[Originally published on Facebook, November 12, 2008]
This Sunday the last episode of MTV’s TRL is airing on MTV Canada and it’s the end of a show that defined pop culture for the last ten years. It kind of breaks my heart because in so many ways TRL defined my teen years, even though I only saw a handful of episodes.
TRL premiered in 1998, hosted by Carson Daly and counted down the top ten videos everyday as voted by the viewers at home. It became a huge hit and helped launch the careers of pop acts like NSYNC, Britney, Christina and Eminem. It was a show that I had heard of a lot, but could never watch because we didn’t have MTV back in those days.
“Those days” being high school days. The time when pop music ruled the world, artists wore face mics and had huge teams of dancers behind them, young female artists that I looked up to like Brandy and Monica were so squeaky clean that they didn’t even show their belly buttons on TV, boy bands topped the charts and did funky choreography that was so easy to learn, and I would have to tape songs off the radio. Ahh, the good old days. And TRL defined those days. TRL became the sort of an obsession for me. It was the show that had all my favorite artists on it, smoking hot VJ’s that I were in love with and a host that was so cool, but I couldn’t watch it. I remember I had a website that I would go to everyday, just to read the recaps of what happened on TRL. Who was on, what videos were in the top ten, which MTV News reporter did the news. Getting TRL information was something that I needed constantly. When my aunt got a satellite dish and got MTV, she became my source. When I saw someone that I loved would be on TRL the upcoming week, people like The Rock, O-Town, Nelly, Eden’s Crush, Destiny’s Child, or if one my favorite boys like KK Holiday or Quddus were hosting, I’d give her a tape and pray that she’d remember. I still have those episodes buried under my TV somewhere and when I watch them, they still make me happy.
In my little 16 and 17 year old brain, TRL was the culture and life that I wanted someday. I would watch the amazing hosts like Carson, Lala and Vanessa and want to BE them. There were countless times where I’d watch TRL with my converter in hand as my microphone and pretend that I was hosting with them. And if I couldn’t be a VJ, even being an MTV news reporter would be cool. To me people like Sway, Gideon and Suchin were the smartest people on TV. Even now when I see Sway on TV I get all giggly. The studio in Times Square was like another world to me. When I finally did get to go to New York, I stared up at that window and wished that I could go inside, or be discovered on the street like Hillarie and become MTV’s newest VJ. There were some VJ’s that I fell in love with, Quddus being one because he was Canadian. I emailed him once and he emailed me back. I posted it in my locker.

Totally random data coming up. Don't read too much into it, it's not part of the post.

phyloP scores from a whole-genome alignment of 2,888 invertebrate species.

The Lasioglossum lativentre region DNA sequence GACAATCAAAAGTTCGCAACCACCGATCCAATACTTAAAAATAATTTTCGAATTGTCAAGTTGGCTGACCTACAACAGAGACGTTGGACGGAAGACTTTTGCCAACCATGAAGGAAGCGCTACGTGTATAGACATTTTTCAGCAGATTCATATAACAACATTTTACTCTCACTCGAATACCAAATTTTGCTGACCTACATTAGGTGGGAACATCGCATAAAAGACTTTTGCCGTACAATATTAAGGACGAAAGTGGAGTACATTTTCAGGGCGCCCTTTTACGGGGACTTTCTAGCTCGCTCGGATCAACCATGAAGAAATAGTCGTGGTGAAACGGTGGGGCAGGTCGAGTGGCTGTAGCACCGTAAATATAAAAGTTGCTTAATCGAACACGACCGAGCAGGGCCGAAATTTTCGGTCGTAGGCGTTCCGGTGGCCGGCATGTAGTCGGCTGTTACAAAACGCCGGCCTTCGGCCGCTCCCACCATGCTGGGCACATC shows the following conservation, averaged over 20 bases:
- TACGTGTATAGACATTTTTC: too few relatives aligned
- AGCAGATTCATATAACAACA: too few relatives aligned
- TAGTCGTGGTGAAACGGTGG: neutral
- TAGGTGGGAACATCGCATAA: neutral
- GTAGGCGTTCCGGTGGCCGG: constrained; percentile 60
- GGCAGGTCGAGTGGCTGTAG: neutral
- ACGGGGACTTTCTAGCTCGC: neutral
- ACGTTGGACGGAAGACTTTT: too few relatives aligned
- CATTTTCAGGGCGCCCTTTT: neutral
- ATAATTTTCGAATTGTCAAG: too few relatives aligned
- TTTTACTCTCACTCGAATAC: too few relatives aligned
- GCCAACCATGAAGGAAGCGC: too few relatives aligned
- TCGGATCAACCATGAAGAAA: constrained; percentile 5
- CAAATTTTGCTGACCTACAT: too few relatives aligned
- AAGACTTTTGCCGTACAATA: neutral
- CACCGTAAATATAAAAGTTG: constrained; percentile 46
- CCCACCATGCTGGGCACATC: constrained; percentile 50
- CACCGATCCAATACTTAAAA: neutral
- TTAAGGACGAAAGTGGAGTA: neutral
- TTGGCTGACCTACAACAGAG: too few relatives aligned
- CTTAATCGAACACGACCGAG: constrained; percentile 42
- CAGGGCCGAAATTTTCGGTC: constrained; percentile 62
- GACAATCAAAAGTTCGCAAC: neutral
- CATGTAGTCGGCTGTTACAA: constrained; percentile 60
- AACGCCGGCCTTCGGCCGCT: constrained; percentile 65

Then as time went on, music changed, videos became less popular and a little copycat show premiered on BET in 2000 called 106th and Park, TRL became less important. I would still watch it everyday, when MTV finally came to Canada I could watch it, but it wasn’t the same. After Carson left, it wasn’t the same. And now it’s over, with Sunday being the last show. Big artists are expected to show up on the finale like Beyonce, Justin Timberlake, Diddy and others, all the old hosts are going to come back, it’ll be a walk down memory lane. When I saw that MTV Canada was actually going to show it, I almost burst in to tears because I can’t miss this.
So for this lonely teenager, TRL was a way to escape. To watch these young, wholesome stars in the good old days and wish that it was me up there. So thanks TRL, for the distraction and the memories.